Organism source and cultivation details

Ca. P. ubique was revived from 10% glycerol stocks and propagated in AMS1, without added vitamins, amended with oxaloacetate (1 mM), glycine (50 μM), methionine (50 μM) and FeCl3 (1 μM) (Carini et al., 2013). Thiamin or precursors were added as indicated in figure legends and text. All cultures were grown in acid-washed and autoclaved polycarbonate flasks and incubated at 20 °C with shaking at 60 r.p.m. in the dark, unless noted otherwise. Cells for counts were stained with SYBR green I and counted with a Guava Technologies flow cytometer (Millipore, Billerica, MA, USA) at 48–72 h intervals as described elsewhere (Tripp et al., 2008).

Cultures tested for HMP exudation were grown in acid-washed and autoclaved polycarbonate flasks, incubated at 20 °C with shaking at 60 r.p.m. on a 14-h/10-h light (140–180 μmol photons m−2 s−1)/dark cycle and monitored by flow cytometry as described for Ca. P. ubique. For HMP exudation assays, axenic batch cultures of Synechococcus sp. WH8102 and Prochlorococcus sp. MED4 (CCMP2389) were grown in PCRS-11 Red Sea medium (Rippka et al., 2000). Dunaliella tertiolecta (CCMP1320) was grown in AMS1 medium without vitamins (Carini et al., 2013). The OM43 clade isolate, sp. HTCC2181, was grown in natural seawater with no added vitamins as described elsewhere (Giovannoni et al., 2008).

All AMS1 constituents, reagents and vitamins were of the highest available quality (labeled ‘ultrapure’ when possible). To minimize unintended traces of vitamins from glassware, all nutrient and vitamin stocks were prepared in combusted glassware (450 °C for 4 h) with nanopure water, 0.1 μm filter sterilized and frozen in amber tubes immediately after preparation. HMP was synthesized as described in Reddick et al. (2001). AmMP was synthesized as described in Zhao et al. (2012). HMP was purified by chromatography and then recrystallized. It was characterized by 1H and 13C nuclear magnetic resonance spectroscopy and by mass spectrometry. AMP was purified by crystallization and was characterized by 1H and 13C nuclear magnetic resonance spectroscopy spectroscopy. No impurities were detected.

HMP and thiamin concentrations in seawater

Seawater for vitamin analysis was collected from Hydrostation S (32°10′N, 64°30′W) from casts at 2000 hours (local time) on 19 September 2012, and 0800 hours (local time) on 20 September 2012. At the time of collection, samples were filtered through nanopure water-rinsed 0.2 μm pore-size supor filters into acid-washed amber polypropylene bottles and frozen immediately.

HMP and thiamin were extracted from 300 ml seawater to a reverse-phase C18 silica bead solid phase (Agilent HF-Bondesil, Agilent Technologies, Santa Clara, CA, USA) as described in Sañudo-Wilhelmy et al. (2012). For quantification purposes, standard curves were constructed from aged seawater (collected from Hydrostation S in July of 2009) spiked with known amounts of HMP and thiamin (ranging from 0 to 100 pM). These standard curves (Supplementary Figures S1 and S2) were extracted alongside samples using identical procedures.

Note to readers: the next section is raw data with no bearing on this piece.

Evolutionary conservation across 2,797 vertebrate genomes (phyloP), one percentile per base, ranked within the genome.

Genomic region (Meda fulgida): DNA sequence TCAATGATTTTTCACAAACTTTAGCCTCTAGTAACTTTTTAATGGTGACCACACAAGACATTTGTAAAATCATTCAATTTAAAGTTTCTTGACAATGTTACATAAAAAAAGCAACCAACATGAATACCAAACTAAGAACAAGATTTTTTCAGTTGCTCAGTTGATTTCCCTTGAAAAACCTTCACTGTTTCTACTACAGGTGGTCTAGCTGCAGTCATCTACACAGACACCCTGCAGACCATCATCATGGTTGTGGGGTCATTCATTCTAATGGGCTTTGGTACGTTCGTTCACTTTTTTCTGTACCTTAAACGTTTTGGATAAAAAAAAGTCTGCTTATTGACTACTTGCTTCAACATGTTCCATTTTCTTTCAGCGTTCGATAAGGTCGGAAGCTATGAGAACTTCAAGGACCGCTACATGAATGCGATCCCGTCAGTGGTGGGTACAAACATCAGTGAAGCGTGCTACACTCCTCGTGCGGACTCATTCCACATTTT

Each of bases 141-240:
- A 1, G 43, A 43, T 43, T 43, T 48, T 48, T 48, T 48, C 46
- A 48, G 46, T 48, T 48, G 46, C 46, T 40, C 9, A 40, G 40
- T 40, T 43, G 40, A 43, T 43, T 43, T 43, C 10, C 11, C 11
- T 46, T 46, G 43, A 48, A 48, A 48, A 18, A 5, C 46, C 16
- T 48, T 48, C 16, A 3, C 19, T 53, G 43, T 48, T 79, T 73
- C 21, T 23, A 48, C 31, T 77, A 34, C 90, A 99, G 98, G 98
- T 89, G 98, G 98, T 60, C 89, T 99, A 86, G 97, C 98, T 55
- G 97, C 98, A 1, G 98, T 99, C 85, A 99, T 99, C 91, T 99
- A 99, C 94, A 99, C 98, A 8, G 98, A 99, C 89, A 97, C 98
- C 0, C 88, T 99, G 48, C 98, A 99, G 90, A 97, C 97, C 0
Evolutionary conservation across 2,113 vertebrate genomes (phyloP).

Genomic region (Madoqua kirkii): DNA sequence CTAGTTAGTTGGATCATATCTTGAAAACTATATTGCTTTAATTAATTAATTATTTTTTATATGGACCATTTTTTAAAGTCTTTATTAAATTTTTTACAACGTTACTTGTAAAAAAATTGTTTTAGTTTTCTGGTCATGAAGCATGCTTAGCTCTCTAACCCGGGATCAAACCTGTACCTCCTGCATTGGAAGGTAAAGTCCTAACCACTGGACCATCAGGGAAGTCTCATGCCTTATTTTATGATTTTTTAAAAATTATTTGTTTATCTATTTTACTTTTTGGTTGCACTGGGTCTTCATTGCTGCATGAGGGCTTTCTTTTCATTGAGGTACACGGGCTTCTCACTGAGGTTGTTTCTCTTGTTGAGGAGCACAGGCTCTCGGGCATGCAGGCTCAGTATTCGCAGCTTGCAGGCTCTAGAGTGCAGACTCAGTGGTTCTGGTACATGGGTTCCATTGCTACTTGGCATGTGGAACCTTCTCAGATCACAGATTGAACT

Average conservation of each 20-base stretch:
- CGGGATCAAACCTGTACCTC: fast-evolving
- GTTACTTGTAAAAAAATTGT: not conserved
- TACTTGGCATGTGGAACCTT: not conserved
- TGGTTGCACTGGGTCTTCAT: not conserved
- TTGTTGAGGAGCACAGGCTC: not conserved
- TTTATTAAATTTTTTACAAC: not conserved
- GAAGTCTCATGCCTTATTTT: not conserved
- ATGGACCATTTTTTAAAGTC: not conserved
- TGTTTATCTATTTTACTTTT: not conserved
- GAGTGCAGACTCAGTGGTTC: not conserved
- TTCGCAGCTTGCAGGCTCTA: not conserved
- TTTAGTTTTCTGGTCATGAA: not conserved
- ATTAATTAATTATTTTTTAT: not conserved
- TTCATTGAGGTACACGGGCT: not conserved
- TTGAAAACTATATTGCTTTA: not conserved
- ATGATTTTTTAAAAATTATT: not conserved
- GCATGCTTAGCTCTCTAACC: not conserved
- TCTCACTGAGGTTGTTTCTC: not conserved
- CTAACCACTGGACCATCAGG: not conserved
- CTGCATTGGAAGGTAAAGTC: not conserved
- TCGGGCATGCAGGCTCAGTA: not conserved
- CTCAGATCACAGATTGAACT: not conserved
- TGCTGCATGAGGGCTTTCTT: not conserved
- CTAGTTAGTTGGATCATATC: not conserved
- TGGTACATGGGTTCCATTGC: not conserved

Extracts were reconstituted in 125 μl high-performance liquid chromatography-grade water. Samples were centrifuged to pellet insoluble matter and the supernatant was transferred to sampling vials. HMP was quantified using an Applied Biosystems MDS Sciex 4000 Q TRAP (Foster City, CA, USA) mass spectrometer coupled to a Shimadzu high-performance liquid chromatography system. An Agilent Zorbax SB-Aq (Agilent Technologies) (2.1 × 100 mm2, 3.5 μm) high-performance liquid chromatography column was used for separation over a 10-min gradient flow with mobile phases of pH 4 (formic acid) methanol (MeOH) and pH 4 (formic acid) 5 mM ammonium formate (AmF). The flow rate was 0.4 ml min−1 and a gradient starting at 98% AmF:2% MeOH for 1 min changing to 75% AmF:25% MeOH over 3 min, 50% AmF:50% MeOH over 0.2 min, and finally to 10% AmF:90% MeOH over 0.8 min. The retention time of HMP was approx. 1.8 min.

For HMP quantification, the mass spectrometer was run in ‘Multiple Reaction Monitoring’ mode. The HMP parent ion m/z was 140.2, and ion transitions of 81.1 and 54.1 were used for quantification and qualification, respectively. Peaks were analyzed using the Analyst software package v.1.5.2 (AB SCIEX, Concord, ON, Canada). Measured HMP values are the average of technical LC-MS replicates. The greatest standard deviation of replicate measurements was 3.5 pM (coefficient of variation=10%) in the 120 m 0800 hour sample, and the lowest was 0.22 pM (coefficient of variation=3.5%) in the 200 m 20:00 hour sample. Thiamin was detected and quantified as described in Sañudo-Wilhelmy et al. (2012) The limit of detection is defined as three times the standard deviation of the procedural controls and the limit of quantification as 10 times the standard deviation of the procedural controls. The limit of detection for HMP was 2.4 pM (limit of quantification: 8.0 pM) and for thiamin it was 0.81 pM (limit of quantification: 2.7 pM; from Sañudo-Wilhelmy et al. (2012)).